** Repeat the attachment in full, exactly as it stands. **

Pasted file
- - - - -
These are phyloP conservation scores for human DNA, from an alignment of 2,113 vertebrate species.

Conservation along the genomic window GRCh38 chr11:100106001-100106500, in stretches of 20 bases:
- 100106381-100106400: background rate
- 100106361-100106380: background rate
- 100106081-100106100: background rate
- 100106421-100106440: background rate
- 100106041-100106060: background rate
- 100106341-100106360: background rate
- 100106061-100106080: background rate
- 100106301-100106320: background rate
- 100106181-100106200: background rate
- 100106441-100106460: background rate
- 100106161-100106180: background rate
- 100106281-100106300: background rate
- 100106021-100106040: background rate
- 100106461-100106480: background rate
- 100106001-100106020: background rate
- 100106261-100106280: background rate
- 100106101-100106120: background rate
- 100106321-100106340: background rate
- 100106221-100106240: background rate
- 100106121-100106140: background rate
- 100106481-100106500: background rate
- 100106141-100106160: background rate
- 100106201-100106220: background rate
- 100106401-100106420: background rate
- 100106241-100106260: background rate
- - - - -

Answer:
These are phyloP conservation scores for human DNA, from an alignment of 2,113 vertebrate species.

Conservation along the genomic window GRCh38 chr11:100106001-100106500, in stretches of 20 bases:
- 100106381-100106400: background rate
- 100106361-100106380: background rate
- 100106081-100106100: background rate
- 100106421-100106440: background rate
- 100106041-100106060: background rate
- 100106341-100106360: background rate
- 100106061-100106080: background rate
- 100106301-100106320: background rate
- 100106181-100106200: background rate
- 100106441-100106460: background rate
- 100106161-100106180: background rate
- 100106281-100106300: background rate
- 100106021-100106040: background rate
- 100106461-100106480: background rate
- 100106001-100106020: background rate
- 100106261-100106280: background rate
- 100106101-100106120: background rate
- 100106321-100106340: background rate
- 100106221-100106240: background rate
- 100106121-100106140: background rate
- 100106481-100106500: background rate
- 100106141-100106160: background rate
- 100106201-100106220: background rate
- 100106401-100106420: background rate
- 100106241-100106260: background rate